“The Call of the Wild” Distributed by 20th Century Pictures, 100 Minutes, Rated PG, Released February 21, 2020:
The fourteenth motion picture version of Jack London’s classic adventure tale “The Call of the Wild” is one of the best. First adapted to the screen in 1908 by legendary film pioneer D.W. Griffith as a one-reel silent picture, the story has been remade and reimagined for the movies approximately once every generation, and sometimes more, since the book’s original publication in 1903, in versions long and short.
Told from an animal’s perspective, simultaneously vivid and lyrical, poetic and haunting, London’s classic novella describes the story of Buck, a 140-pound mixture of St. Bernard and Scotch Collie, the pampered and privileged pet of a suburban California county judge. Buck is stolen from his home, transported to the remote Yukon region of then-Canada, and sold into a kind of canine slavery as a sled dog during the Gold Rush of 1899.
The tenderfoot dog eventually toughens to become a valued and coveted companion, but gradually regresses into the more instinctive primal incarnation of his prehistoric ancestors through his interactions with a series of owners both cruel and kind. Still, the dog never quite loses his inherent tendencies of loyalty and affection, particularly when he falls under the ownership and care of the rugged John Thornton, a tough but morally decent northern prospector.
For about the first half of the new film version of the novel, “The Call of the Wild” remains surprisingly--and admirably--accurate to both the spirit and letter London’s novella, with the more brutal interludes either toned down or removed entirely. As the playful and sweet-spirited Buck is broken, beaten, and tamed by his kidnappers, the cruelty of the first beating is thankfully restrained, cleverly depicted through shadows on the wall of a cabin. And even then, the worst of the brutality is represented by impact scorings on the billy club used for the beatings.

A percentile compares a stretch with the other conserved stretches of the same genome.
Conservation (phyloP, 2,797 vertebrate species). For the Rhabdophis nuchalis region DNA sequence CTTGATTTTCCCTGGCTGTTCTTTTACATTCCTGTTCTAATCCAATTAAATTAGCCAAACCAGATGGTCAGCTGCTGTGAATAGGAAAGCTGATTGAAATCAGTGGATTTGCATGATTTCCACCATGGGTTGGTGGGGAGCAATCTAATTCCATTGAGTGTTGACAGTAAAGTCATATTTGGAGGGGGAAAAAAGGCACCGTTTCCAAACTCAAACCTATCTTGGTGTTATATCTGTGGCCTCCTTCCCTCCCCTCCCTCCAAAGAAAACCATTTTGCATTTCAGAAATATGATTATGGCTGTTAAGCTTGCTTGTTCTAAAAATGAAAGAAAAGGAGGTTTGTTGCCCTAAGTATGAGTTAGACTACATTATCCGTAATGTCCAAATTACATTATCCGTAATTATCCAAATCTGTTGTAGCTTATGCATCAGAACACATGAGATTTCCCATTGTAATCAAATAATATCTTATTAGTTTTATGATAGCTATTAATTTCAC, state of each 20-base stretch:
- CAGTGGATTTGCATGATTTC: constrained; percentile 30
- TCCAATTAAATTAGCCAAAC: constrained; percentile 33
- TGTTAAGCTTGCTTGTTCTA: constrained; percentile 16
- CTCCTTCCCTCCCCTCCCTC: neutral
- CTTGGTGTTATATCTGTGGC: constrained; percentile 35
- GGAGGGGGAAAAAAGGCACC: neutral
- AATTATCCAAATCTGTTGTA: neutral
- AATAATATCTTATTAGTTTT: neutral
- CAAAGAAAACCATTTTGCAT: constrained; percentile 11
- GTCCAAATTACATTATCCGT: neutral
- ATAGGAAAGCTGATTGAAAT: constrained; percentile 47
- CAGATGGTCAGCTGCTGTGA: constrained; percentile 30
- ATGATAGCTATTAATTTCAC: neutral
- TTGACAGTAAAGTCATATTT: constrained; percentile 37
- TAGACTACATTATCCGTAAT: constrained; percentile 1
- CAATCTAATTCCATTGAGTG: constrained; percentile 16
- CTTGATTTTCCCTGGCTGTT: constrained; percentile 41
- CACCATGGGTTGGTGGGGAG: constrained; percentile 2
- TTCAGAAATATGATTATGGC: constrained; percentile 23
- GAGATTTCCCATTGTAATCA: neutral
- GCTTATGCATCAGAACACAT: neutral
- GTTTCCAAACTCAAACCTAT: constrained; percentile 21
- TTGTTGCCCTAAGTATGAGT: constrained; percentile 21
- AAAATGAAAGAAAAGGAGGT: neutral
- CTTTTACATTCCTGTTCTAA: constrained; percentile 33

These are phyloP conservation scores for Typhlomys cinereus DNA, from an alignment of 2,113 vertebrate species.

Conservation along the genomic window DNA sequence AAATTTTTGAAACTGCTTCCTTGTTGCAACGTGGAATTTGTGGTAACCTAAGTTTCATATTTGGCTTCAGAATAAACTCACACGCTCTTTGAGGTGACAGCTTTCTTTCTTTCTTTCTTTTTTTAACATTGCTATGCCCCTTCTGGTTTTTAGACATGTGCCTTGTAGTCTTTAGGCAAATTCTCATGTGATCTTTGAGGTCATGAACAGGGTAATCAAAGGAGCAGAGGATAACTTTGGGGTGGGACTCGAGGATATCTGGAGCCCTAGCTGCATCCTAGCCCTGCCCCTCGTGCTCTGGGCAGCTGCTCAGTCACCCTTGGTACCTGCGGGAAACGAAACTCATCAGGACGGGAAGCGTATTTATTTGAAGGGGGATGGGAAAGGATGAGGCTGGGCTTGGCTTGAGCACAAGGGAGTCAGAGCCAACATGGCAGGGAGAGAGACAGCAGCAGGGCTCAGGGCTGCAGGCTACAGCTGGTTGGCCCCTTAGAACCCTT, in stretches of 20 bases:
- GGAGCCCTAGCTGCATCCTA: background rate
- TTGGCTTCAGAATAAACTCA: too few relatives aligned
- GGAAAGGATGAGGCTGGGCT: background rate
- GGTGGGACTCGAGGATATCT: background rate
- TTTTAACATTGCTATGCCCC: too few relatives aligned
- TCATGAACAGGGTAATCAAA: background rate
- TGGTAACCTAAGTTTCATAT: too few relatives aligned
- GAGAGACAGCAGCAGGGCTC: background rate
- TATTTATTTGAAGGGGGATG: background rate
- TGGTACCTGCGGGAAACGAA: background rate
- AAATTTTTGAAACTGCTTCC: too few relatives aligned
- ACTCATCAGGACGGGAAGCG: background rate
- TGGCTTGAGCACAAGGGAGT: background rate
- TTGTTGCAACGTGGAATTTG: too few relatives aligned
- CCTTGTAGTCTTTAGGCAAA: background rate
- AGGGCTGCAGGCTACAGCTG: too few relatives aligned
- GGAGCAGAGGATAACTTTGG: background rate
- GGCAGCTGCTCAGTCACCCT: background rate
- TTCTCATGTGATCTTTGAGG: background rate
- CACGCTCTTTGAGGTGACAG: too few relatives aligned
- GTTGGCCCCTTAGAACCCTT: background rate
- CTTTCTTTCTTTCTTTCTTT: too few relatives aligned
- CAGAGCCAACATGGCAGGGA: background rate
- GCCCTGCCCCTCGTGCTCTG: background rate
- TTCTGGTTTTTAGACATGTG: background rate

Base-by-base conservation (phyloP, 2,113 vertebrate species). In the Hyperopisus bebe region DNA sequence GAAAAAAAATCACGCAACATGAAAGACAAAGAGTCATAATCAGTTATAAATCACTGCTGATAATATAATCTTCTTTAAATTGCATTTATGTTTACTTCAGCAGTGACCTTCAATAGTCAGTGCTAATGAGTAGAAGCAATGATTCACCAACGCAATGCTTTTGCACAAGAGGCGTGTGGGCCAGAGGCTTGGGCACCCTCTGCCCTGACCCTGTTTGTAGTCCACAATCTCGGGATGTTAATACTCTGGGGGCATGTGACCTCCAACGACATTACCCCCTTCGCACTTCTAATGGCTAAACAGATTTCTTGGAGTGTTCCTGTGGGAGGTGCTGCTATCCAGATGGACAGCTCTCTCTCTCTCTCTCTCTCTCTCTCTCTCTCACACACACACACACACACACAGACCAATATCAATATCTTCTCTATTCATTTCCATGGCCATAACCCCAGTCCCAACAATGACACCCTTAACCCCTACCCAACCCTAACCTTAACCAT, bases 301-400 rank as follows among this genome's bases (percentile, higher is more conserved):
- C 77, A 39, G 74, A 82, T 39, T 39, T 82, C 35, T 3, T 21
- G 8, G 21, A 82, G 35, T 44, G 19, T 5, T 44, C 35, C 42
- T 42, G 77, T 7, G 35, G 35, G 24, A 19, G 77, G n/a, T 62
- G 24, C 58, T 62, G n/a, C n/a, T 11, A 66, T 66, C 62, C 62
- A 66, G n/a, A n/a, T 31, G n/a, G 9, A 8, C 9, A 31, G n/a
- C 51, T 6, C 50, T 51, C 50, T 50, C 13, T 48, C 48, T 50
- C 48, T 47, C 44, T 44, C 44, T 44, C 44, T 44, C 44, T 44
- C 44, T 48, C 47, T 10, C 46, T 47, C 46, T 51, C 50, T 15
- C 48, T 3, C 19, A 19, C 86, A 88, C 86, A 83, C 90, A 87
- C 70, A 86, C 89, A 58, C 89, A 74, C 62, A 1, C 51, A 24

Unfortunately, the second half of the movie is more in the spirit of the bland but successful recent canine-based pictures such as “A Dog’s Purpose” and “A Dog’s Journey.” It’s at the halfway point that “Call of the Wild” becomes a fairly standard shaggy dog story...or rather a shaggy Harrison story, with the film’s star Harrison Ford arriving in the narrative full-time, in a more unkempt and hirsute than usual incarnation as John Thornton. Sporting collar-length hair and a full beard, the aging matinee idol Ford somewhat resembles Robert Redford’s title frontiersman in 1972’s “Jeremiah Johnson.”
From the point of Ford’s arrival forward “The Call of the Wild” transitions from Buck’s story into a Harrison Ford picture, with the Thornton character now complete with an affecting back-story involving the tragic death of his beloved adolescent son, a retreat into alcoholism, and a withdrawal from civilization. And despite Ford’s best efforts to pass himself off as a Great White North incarnation of Walter Huston in “The Treasure of the Sierra Madre,” Harrison Ford is Harrison Ford, and from his arrival forward it doesn’t take much imagination to start thinking of the picture as a Han and Chewie kind of thing.